The American flag has a completely different meaning for "the American" than the German flag for "the German" or the French flag for "the French".
Different meaning of the flag for Europeans and Americans
While the flag was used as a symbol of joy in Germany during the World Cup for the first time since the last World War, and how surprisingly unconstrained it was - it was easy to read from the numerous press reports on this subject - this is the Star Spangled Banner an integral part of daily life in America, which many Americans identify with as such.
A people made up of people of many origins needs symbols that can be identified as a unity. Being an American means that your own ancestors eventually made the decision to leave home and start a new world. You broke with your own past and tradition and had to seek new values and a new identity and create.
What is better for this step than the American Revolution, during which thirteen former colonies broke away from the mother country and declared themselves an independent state. That's what the American flag and all the ceremonies associated with it stand for.
What you should avoid as a guest in the US when dealing with the flag
A particularly notable episode regarding the American flag came on our journey through Vermont and New Hampshire. It clearly showed how Americans and Europeans stand by their flag and what different values they associate with it. We arrived at the USA on a small and insignificant border crossing between Quebec and Vermont. The fact that not many tourists from Europe appear here was clearly visible to the faces of the border guards when they looked at our German passports. But as luck would have it, shortly after us a French family arrived at this small border post, which had to wait until we had completed the entire entry procedure.
Children are usually not the most patient of people when traveling, so the father tried to entertain his own by explaining the map of the United States on the wall at the border post. Unfortunately, in front of it was an American flag on a movable stand. Because it blocked the view of the full map, the French father simply grabbed the flag and set it aside.
The border official, who was processing our entry in the meantime, had repeatedly watched the French banter with attentive eyes. At that moment, however, an indignant voice escaped his mouth: “Do not touch my flag!” (Don't touch my flag!) Startled, the Frenchman let go of the American flag and sat down - together with his whining children - on the seats in the waiting room without knowing what he'd done. The border official mumbled angrily into his beard - audibly for us who were standing directly in front of him - “No respect for the flag!” And kept giving the family indignant looks.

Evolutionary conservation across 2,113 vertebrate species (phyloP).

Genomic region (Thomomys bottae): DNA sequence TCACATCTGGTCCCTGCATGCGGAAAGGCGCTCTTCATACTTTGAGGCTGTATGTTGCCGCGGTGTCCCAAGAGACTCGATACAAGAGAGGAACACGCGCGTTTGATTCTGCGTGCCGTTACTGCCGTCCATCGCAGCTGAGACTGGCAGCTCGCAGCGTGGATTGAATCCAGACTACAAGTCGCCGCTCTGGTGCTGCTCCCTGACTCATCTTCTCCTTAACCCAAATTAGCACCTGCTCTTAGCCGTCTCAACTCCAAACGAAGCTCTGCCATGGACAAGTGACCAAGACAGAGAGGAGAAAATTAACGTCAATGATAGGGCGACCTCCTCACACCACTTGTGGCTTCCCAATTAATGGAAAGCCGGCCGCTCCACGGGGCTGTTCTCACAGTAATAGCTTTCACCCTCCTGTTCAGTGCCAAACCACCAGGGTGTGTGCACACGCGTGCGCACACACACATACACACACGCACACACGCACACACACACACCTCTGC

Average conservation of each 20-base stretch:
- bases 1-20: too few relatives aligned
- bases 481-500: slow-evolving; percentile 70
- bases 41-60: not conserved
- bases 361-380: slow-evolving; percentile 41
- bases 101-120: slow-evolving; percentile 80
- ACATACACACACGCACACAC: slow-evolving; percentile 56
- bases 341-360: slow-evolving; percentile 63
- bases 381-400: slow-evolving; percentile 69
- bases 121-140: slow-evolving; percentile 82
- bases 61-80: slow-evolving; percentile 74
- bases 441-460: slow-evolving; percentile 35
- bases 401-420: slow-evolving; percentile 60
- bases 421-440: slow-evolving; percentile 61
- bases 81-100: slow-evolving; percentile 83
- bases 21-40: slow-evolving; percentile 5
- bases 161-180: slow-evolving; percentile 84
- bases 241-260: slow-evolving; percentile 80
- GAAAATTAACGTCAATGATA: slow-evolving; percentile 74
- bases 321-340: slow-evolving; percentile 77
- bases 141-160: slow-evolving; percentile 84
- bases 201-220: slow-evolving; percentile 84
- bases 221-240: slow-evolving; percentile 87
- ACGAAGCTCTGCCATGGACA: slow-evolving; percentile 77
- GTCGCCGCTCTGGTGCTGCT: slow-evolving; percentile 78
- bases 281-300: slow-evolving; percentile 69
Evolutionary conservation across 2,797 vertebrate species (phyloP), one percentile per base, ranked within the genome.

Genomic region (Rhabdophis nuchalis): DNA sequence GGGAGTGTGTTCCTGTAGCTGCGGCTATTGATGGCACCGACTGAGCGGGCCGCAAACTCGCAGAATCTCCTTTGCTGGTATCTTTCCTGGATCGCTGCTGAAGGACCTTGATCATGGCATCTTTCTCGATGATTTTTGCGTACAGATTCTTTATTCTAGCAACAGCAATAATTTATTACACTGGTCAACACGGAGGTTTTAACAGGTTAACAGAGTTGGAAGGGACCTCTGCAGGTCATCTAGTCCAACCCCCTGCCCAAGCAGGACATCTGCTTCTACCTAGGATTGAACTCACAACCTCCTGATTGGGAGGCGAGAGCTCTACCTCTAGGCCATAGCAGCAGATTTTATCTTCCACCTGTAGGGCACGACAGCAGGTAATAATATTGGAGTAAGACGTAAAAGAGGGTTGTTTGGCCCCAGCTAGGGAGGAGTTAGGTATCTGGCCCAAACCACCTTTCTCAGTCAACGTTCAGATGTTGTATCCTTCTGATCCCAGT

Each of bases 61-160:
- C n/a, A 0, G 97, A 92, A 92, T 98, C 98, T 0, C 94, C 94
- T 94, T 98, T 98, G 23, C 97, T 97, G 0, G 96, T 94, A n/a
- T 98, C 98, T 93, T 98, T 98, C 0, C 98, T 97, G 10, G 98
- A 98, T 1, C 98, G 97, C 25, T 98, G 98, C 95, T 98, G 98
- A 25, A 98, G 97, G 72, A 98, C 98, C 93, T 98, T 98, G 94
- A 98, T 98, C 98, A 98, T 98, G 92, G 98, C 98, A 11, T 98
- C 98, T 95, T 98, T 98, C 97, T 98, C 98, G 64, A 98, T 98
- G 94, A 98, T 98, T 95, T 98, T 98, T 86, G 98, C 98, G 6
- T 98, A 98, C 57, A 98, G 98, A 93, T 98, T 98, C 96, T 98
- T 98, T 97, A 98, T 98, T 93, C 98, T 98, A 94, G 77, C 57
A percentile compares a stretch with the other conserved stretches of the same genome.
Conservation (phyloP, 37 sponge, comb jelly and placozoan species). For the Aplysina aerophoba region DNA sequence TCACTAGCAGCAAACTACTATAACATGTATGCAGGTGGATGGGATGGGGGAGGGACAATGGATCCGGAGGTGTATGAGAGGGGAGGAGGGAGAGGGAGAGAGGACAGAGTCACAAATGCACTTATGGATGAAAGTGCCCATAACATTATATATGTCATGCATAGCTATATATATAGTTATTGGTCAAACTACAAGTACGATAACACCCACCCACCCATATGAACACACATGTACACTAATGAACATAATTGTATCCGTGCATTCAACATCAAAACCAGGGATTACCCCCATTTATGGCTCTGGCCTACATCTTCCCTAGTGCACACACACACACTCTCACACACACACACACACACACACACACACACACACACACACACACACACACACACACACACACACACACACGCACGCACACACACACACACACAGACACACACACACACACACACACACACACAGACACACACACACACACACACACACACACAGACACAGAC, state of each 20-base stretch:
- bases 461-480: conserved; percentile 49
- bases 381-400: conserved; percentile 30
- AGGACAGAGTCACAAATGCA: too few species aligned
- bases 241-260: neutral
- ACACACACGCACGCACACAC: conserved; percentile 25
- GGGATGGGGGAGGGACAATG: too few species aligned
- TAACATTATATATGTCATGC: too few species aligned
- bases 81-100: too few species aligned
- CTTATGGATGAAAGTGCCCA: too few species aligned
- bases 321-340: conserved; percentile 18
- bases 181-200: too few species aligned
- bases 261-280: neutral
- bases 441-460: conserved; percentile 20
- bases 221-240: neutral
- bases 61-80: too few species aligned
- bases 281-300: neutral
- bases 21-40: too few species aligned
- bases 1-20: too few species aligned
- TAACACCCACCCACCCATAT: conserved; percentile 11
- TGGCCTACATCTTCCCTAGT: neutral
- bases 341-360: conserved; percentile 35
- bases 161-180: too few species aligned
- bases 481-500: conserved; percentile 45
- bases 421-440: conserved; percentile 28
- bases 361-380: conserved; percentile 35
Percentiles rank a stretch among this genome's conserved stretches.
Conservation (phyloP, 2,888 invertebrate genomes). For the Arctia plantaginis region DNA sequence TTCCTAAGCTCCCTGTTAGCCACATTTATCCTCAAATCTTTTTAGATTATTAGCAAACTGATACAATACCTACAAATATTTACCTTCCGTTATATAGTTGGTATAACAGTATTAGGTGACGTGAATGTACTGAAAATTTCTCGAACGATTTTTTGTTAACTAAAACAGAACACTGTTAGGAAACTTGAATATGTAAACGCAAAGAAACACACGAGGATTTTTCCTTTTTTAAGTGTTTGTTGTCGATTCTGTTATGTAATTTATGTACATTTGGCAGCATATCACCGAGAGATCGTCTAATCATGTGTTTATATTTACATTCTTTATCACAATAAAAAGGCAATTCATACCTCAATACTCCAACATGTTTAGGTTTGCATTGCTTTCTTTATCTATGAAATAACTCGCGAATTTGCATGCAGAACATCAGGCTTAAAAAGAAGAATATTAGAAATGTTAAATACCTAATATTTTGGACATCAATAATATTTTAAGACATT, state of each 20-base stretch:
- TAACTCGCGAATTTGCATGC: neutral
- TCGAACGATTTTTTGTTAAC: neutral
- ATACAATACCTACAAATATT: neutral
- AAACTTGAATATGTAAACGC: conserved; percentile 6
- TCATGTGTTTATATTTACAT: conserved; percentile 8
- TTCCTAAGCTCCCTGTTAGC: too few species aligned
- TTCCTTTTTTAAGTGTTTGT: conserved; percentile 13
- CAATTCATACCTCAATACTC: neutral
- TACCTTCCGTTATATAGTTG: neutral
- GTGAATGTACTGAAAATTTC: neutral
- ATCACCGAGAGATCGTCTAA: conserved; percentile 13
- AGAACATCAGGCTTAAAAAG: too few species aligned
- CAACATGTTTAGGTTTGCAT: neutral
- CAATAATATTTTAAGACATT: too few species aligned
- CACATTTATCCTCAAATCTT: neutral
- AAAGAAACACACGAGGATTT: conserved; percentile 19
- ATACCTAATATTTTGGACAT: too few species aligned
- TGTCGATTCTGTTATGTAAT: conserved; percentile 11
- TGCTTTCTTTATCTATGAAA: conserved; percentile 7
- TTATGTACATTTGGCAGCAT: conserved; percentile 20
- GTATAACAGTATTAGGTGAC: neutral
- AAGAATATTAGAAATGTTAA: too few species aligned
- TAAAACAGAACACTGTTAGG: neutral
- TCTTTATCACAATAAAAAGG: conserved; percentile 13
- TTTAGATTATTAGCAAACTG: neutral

Apparently, the French visitors had no idea that the oath to the American flag is still part of everyday school life at most American schools. Kids in the US usually grow up with a respect for the flag. There are even strict rules on how the flag should be handled by hanging it on a flagpole in front of your own house. I do not know if the American border guards knew that his guests were French from Europe or from Quebec. In any case, he could not imagine that the flag in other countries would not take on the same status as the one he had been taught throughout his life. This incident shows how quickly a difficult situation can arise from different points of view and opinions - simply because the respective participants do not know the background and act from their own point of view.
The honoring of the flag had a rather disreputable aftertaste in the Germany of my generation after the years of the brown terror. Only in recent years has the relationship to state symbols in Germany relaxed. Quite different in the US, where the flag is a symbol of the unity of the American people, which embodies the cohesion of a diverse mix of people. It stands for peace and harmony in one's own people. Find out more about the meaning and history of the American flag on this website: Flag of the United States
Text: © Copyright Monika Fuchs, TravelWorldOnline
Photo: © Copyright by Monika Fuchs, TravelWorldOnline